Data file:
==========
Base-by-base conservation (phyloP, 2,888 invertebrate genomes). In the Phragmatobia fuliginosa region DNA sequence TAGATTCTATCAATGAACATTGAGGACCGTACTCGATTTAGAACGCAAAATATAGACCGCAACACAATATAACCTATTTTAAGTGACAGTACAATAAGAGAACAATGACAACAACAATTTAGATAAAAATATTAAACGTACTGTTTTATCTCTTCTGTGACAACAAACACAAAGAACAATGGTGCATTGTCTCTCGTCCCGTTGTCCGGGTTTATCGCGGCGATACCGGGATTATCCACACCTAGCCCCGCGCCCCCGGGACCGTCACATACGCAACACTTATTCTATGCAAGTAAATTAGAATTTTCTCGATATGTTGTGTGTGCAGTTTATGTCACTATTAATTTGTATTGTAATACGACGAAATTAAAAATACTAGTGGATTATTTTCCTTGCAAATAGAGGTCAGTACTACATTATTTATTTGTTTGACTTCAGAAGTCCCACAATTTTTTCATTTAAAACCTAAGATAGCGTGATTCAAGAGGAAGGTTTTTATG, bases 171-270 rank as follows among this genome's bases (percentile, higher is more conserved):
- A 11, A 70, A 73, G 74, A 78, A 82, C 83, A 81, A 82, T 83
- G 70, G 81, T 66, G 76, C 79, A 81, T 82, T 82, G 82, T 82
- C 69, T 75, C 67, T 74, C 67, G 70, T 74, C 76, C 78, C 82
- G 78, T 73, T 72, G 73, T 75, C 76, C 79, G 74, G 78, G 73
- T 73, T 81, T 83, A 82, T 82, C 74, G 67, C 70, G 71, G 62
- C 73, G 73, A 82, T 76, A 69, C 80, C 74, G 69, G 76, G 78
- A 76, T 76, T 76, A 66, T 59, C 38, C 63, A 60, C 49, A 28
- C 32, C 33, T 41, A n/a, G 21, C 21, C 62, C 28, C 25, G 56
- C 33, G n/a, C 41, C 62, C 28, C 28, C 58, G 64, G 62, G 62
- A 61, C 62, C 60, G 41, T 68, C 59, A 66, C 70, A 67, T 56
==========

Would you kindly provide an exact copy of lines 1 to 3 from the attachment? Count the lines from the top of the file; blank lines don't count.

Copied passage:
Base-by-base conservation (phyloP, 2,888 invertebrate genomes). In the Phragmatobia fuliginosa region DNA sequence TAGATTCTATCAATGAACATTGAGGACCGTACTCGATTTAGAACGCAAAATATAGACCGCAACACAATATAACCTATTTTAAGTGACAGTACAATAAGAGAACAATGACAACAACAATTTAGATAAAAATATTAAACGTACTGTTTTATCTCTTCTGTGACAACAAACACAAAGAACAATGGTGCATTGTCTCTCGTCCCGTTGTCCGGGTTTATCGCGGCGATACCGGGATTATCCACACCTAGCCCCGCGCCCCCGGGACCGTCACATACGCAACACTTATTCTATGCAAGTAAATTAGAATTTTCTCGATATGTTGTGTGTGCAGTTTATGTCACTATTAATTTGTATTGTAATACGACGAAATTAAAAATACTAGTGGATTATTTTCCTTGCAAATAGAGGTCAGTACTACATTATTTATTTGTTTGACTTCAGAAGTCCCACAATTTTTTCATTTAAAACCTAAGATAGCGTGATTCAAGAGGAAGGTTTTTATG, bases 171-270 rank as follows among this genome's bases (percentile, higher is more conserved):
- A 11, A 70, A 73, G 74, A 78, A 82, C 83, A 81, A 82, T 83
- G 70, G 81, T 66, G 76, C 79, A 81, T 82, T 82, G 82, T 82